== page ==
[11/17] Documentation: add tpm-security.rst
diff mbox series

Message ID 20200518172704.29608-12-prestwoj@gmail.com
State New
Headers show
  • Asymmetric key operations on TPM2
Related show

Commit Message

James Prestwood May 18, 2020, 5:26 p.m. UTC
From: James Bottomley <James.Bottomley@HansenPartnership.com>

Document how the new encrypted secure interface for TPM2 works and how
security can be assured after boot by certifying the NULL seed.

Signed-off-by: James Bottomley <James.Bottomley@HansenPartnership.com>
 Documentation/security/tpm/tpm-security.rst | 204 ++++++++++++++++++++
 1 file changed, 204 insertions(+)
 create mode 100644 Documentation/security/tpm/tpm-security.rst

diff mbox series

diff --git a/Documentation/security/tpm/tpm-security.rst b/Documentation/security/tpm/tpm-security.rst
new file mode 100644
index 000000000000..3411030505a1
--- /dev/null
+++ b/Documentation/security/tpm/tpm-security.rst
@@ -0,0 +1,204 @@ 
+TPM Security
+The object of this document is to describe how we make the kernel's
+use of the TPM reasonably robust in the face of external snooping and
+packet alteration attacks.  The current security document is for TPM
+The TPM is usually a discrete chip attached to a PC via some type of
+low bandwidth bus.  There are exceptions to this such as the Intel
+PTT, which is a software TPM running inside a software environment
+close to the CPU, which are subject to different attacks, but right at
+the moment, most hardened security environments require a discrete
+hardware TPM, which is the use case discussed here.
+Snooping and Alteration Attacks against the bus
+The current state of the art for snooping the TPM Genie hardware
+interposer https://www.nccgroup.trust/us/our-research/tpm-genie/ which
+is a simple external device that can be installed in a couple of
+seconds on any system or laptop.  However, the next phase of research
+seems to be hacking existing devices on the bus to act as interposers,
+so the fact that the attacker requires physical access for a few
+seconds might evaporate.  However, the goal of this document is to
+protect TPM secrets and integrity as far as we are able in this
+environment and to try to insure that if we can't prevent the attack
+then at least we can detect it.
+Unfortunately, most of the TPM functionality, including the hardware
+reset capability can be controlled by an attacker who has access to
+the bus, so we'll discuss some of the disruption possibilities below.
+Measurement (PCR) Integrity
+Since the attacker can send their own commands to the TPM, they can
+send arbitrary PCR extends and thus disrupt the measurement system,
+which would be an annoying denial of service attack.  However, there
+are two, more serious, classes of attack aimed at entities sealed to
+trust measurements.
+1. The attacker could intercept all PCR extends coming from the system
+   and completely substitute their own values, producing a replay of
+   an untampered state that would cause PCR measurements to attest to
+   a trusted state and release secrets
+2. At some point in time the attacker could reset the TPM, clearing
+   the PCRs and then send down their own measurements which would
+   effectively overwrite the boot time measurements the TPM has
+   already done.
+The first can be thwarted by always doing HMAC protection of the PCR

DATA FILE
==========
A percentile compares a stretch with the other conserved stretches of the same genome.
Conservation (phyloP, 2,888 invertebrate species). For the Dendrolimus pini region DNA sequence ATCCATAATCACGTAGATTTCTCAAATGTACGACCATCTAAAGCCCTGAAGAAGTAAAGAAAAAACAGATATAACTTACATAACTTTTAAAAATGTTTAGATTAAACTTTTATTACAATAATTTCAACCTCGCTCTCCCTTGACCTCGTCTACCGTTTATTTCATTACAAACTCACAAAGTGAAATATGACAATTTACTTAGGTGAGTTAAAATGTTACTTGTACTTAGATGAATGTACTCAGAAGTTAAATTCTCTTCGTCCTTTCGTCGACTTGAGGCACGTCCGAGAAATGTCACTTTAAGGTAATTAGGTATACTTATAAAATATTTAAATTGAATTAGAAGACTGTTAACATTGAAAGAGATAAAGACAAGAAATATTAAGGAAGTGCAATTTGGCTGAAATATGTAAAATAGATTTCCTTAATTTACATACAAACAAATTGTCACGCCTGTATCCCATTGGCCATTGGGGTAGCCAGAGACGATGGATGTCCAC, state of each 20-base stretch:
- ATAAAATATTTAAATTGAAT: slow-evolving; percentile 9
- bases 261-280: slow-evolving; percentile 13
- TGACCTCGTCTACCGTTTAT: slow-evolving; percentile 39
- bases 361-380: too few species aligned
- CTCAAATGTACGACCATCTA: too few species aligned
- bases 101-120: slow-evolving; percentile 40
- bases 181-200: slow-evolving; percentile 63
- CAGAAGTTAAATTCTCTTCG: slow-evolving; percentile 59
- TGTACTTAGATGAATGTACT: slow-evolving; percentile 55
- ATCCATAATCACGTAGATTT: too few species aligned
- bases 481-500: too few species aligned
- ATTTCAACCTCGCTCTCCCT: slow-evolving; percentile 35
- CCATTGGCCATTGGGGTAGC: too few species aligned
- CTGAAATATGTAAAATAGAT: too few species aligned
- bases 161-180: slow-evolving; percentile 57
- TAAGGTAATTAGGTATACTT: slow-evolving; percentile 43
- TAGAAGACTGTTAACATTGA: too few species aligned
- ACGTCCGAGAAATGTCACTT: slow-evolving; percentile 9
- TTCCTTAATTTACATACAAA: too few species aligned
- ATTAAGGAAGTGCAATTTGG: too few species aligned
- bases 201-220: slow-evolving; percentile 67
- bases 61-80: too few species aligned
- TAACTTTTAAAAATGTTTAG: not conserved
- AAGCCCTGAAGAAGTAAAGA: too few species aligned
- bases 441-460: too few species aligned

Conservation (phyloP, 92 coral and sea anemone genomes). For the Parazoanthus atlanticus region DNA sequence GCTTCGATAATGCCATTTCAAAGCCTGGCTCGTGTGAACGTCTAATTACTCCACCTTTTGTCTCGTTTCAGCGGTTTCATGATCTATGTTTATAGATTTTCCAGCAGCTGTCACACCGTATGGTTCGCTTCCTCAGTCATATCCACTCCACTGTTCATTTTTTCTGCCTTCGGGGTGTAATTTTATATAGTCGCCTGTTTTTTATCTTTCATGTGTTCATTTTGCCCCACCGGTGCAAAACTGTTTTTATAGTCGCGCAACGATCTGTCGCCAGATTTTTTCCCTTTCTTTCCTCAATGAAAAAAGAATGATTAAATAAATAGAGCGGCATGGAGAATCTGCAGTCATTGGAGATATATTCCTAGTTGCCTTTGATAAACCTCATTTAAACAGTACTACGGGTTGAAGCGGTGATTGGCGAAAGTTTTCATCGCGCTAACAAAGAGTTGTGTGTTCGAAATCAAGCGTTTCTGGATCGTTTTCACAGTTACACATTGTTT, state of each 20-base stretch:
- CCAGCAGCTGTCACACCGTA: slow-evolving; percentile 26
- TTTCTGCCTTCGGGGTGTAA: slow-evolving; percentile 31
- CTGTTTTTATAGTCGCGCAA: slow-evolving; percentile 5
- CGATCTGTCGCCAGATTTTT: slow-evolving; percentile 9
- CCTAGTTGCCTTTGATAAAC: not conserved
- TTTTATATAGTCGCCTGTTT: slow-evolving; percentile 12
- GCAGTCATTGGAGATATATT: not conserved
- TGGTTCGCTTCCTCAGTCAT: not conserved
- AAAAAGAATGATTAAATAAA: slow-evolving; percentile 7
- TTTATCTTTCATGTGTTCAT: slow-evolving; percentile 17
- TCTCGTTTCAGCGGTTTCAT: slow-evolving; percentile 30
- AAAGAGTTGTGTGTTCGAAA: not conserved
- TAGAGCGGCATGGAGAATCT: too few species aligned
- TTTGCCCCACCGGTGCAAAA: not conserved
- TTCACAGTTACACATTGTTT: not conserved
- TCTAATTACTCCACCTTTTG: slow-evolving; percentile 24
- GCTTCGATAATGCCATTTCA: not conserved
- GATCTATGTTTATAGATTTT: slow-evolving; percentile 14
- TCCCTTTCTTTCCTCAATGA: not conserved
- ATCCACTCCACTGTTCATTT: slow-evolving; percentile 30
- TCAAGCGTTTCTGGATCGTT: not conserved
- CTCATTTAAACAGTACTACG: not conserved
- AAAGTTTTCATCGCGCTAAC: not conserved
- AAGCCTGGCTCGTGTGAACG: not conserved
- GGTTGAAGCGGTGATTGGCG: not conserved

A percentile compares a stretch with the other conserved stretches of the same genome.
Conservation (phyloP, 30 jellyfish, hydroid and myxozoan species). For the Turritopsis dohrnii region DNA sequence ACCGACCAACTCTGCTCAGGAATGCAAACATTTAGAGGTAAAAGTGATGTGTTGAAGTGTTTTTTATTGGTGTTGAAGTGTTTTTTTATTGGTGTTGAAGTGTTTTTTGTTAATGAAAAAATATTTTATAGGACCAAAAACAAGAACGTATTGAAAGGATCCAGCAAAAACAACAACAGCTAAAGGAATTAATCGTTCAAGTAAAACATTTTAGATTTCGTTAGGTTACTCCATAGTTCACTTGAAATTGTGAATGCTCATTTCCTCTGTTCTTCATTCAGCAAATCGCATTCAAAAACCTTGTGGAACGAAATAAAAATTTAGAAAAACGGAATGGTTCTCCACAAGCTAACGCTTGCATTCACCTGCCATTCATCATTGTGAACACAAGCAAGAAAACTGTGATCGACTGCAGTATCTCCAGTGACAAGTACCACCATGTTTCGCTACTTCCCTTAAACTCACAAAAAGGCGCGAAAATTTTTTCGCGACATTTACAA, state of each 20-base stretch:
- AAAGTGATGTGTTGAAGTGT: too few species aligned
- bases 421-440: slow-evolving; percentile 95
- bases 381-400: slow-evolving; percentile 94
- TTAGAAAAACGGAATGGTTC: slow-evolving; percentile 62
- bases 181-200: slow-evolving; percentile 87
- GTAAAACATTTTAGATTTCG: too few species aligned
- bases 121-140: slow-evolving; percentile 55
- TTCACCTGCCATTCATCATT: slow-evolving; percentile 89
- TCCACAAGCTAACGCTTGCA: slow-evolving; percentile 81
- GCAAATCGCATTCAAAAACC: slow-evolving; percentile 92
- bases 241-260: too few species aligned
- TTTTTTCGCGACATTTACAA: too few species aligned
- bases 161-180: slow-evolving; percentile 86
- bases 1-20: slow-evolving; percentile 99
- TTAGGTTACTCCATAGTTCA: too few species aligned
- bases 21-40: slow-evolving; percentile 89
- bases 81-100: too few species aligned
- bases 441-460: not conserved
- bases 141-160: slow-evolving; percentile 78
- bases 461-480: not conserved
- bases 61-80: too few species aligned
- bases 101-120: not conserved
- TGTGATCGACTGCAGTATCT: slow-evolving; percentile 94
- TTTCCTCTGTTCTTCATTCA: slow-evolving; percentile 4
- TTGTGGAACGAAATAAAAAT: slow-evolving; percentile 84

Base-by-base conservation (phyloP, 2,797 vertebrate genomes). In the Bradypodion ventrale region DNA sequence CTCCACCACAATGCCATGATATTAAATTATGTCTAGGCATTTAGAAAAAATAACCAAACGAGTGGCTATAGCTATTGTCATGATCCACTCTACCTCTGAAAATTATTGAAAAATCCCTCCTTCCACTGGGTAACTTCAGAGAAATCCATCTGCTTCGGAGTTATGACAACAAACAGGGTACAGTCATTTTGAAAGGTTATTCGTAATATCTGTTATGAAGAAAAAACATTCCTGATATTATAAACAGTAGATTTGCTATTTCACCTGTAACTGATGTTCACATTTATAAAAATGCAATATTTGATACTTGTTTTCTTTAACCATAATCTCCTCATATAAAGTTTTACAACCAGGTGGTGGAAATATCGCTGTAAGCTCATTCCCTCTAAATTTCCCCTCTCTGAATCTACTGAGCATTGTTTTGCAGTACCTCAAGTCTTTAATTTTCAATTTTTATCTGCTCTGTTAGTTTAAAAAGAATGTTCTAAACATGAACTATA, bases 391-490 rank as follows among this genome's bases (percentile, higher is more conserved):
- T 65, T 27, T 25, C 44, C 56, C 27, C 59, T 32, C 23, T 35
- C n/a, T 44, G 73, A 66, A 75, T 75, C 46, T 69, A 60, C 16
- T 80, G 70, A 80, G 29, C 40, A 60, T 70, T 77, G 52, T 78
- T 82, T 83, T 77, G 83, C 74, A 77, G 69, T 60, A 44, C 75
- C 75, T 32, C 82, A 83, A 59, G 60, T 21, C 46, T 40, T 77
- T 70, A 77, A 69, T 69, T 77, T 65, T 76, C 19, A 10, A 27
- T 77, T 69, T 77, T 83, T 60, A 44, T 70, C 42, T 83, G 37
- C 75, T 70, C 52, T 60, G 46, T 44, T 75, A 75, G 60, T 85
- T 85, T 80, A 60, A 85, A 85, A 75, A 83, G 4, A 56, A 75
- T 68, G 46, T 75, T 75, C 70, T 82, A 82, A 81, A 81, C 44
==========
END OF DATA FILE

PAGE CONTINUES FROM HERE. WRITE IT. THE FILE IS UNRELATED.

+extend and read command meaning measurement values cannot be
+substituted without producing a detectable HMAC failure in the
+response.  However, the second can only really be detected by relying
+on some sort of mechanism for protection which would change over TPM
+Secrets Guarding
+Certain information passing in and out of the TPM, such as key sealing
+and private key import and random number generation, is vulnerable to
+interception which HMAC protection alone cannot protect, so for these
+types of command we must also employ request and response encryption
+to prevent the loss of secret information.
+Establishing Initial Trust with the TPM
+In order to provide security from the beginning, an initial shared or
+asymmetric secret must be established which must also be unknown to
+the attacker.  The most obvious avenues for this are the endorsement
+and storage seeds, which can be used to derive asymmetric keys.
+However, using these keys is difficult because the only way to pass
+them into the kernel would be on the command line, which requires
+extensive support in the boot system, and there's no guarantee that
+either hierarchy would not have some type of authorization.
+The mechanism chosen for the Linux Kernel is to derive the primary
+elliptic curve key from the null seed using the standard storage seed
+parameters.  The null seed has two advantages: firstly the hierarchy
+physically cannot have an authorization, so we are always able to use
+it and secondly, the null seed changes across TPM resets, meaning if
+we establish trust on the null seed at start of day, all sessions
+salted with the derived key will fail if the TPM is reset and the seed
+Obviously using the null seed without any other prior shared secrets,
+we have to create and read the initial public key which could, of
+course, be intercepted and substituted by the bus interposer.
+However, the TPM has a key certification mechanism (using the EK
+endorsement certificate, creating an attestation identity key and
+certifying the null seed primary with that key) which is too complex
+to run within the kernel, so we keep a copy of the null primary key
+name, which is what is certified so user-space can run the full
+certification when it boots.  The definitive guarantee here is that if